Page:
Emperor Heraclius Slays the King of Persia, 1460/80
Tempera and oil on panel
67.6 x 54.2 cm (26 5/8 x 21 5/16 in.); painted surface: 66.6 x 52.6 cm (26 1/4 x 20 7/8 in.)
George F. Harding Collection, 1990.561
This panel was probably part of an altarpiece dedicated to the Holy Cross, a relic that was much venerated in the Middle Ages. Through repeated retelling, its story took on some of the qualities of a chivalric romance. That story included the adventures of the Byzantine emperor Heraclius, who rescued the True Cross and returned it to Jerusalem after its capture by Chosroës, king of Persia.
Here Heraclius defeats a king who is probably meant to be the son of Chosroës. The emperor can be identified by the closed imperial crown that caps his helmet, the double-headed eagle symbol on the trumpet and the trappings of his followers’ horses, and the fact that he is about to behead his opponent. This exciting narrative provides an excuse for a vivid display of armor and weaponry.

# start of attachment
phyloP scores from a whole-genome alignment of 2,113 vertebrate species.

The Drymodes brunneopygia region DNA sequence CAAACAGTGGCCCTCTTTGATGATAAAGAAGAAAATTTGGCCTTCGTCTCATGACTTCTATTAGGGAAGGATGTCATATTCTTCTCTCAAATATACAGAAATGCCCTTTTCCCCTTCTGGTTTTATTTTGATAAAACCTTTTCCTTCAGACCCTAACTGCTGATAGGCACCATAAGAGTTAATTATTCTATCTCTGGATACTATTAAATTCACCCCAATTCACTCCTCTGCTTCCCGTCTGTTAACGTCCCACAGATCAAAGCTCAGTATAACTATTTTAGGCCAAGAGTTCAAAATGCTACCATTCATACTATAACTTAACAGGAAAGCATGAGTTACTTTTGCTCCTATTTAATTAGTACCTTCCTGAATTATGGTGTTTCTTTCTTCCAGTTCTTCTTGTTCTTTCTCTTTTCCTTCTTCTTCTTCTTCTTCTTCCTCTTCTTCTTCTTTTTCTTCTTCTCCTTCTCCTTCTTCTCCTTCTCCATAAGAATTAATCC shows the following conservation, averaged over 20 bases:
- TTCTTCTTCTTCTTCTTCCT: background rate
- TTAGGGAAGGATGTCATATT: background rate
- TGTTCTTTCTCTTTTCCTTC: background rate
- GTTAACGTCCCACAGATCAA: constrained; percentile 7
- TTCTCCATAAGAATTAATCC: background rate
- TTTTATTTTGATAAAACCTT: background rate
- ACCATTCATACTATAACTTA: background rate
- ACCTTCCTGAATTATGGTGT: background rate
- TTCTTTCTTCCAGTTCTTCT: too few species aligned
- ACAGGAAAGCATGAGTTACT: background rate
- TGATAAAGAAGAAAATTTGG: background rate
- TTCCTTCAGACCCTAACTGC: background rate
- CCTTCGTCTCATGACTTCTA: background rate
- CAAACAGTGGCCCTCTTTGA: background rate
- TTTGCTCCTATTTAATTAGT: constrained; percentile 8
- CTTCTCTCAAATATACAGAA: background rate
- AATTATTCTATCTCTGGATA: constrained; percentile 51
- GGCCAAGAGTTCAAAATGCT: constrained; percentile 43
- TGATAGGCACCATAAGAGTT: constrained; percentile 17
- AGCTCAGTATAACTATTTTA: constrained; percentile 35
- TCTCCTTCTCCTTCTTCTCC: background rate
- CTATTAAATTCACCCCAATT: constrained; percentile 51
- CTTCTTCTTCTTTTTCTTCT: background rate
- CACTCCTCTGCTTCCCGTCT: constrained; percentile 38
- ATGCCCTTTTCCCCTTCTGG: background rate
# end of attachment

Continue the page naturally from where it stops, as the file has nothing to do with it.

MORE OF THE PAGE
— Permanent collection label
Art Institute of Chicago Annual Report, 1990–91, p. 19.
Martha Wolff in Martha Wolff et al., Northern European and Spanish Paintings before 1600 in the Art Institute of Chicago, Chicago, 2008, pp. 271-76, ill.
T. Schiff; sold, his estate sale, Hôtel Drouot, Paris, Mar. 21–22, 1905, nos. 15 and 18, as sixteenth-century Augsburg School, to Kleinberger along with two other panels from the same narrative cycle now in the Kunstmuseum Basel [annotated sale catalogue in the library of the Cleveland Museum of Art]. George F. Harding, Jr. (d. 1939), Chicago, by 1929 [the paintings were lent to the Art Institute by Harding in 1929; Registrar’s records]; bequeathed to the George F. Harding Museum, Chicago; ownership transferred to the AIC, 1982; accessioned, 1990.